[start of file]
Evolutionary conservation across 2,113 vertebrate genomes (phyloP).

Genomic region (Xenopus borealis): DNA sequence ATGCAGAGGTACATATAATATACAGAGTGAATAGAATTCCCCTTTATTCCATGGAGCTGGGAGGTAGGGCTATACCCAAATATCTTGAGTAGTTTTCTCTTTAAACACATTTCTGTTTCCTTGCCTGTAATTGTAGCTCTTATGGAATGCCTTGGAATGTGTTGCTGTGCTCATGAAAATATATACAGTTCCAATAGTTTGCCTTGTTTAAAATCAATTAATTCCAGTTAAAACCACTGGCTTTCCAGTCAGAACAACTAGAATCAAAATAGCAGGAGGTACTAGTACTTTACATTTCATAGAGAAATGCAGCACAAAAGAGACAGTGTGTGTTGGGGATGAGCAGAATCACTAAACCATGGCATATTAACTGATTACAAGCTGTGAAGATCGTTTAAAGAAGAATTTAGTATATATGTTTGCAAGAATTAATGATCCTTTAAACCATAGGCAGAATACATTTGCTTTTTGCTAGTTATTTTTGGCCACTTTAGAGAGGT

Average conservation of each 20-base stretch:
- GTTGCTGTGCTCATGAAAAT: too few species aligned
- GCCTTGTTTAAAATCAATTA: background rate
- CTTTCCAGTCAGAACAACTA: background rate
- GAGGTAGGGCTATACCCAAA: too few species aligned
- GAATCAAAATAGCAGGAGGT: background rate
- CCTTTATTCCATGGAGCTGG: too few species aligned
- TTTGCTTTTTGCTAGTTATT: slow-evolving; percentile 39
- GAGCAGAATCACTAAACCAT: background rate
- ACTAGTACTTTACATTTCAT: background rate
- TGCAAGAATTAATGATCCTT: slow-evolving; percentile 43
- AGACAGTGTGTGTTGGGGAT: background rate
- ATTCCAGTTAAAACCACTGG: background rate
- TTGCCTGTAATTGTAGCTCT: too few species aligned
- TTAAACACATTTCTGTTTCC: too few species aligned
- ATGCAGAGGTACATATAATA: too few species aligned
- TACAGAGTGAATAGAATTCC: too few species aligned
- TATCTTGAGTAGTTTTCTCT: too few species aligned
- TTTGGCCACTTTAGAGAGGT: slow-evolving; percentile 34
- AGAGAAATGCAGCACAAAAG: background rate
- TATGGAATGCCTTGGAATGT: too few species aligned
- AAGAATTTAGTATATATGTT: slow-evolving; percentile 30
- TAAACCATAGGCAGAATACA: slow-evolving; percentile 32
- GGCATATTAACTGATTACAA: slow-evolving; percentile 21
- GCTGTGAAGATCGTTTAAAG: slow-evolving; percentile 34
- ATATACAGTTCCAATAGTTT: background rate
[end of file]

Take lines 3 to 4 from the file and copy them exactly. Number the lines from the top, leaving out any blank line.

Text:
Average conservation of each 20-base stretch:
- GTTGCTGTGCTCATGAAAAT: too few species aligned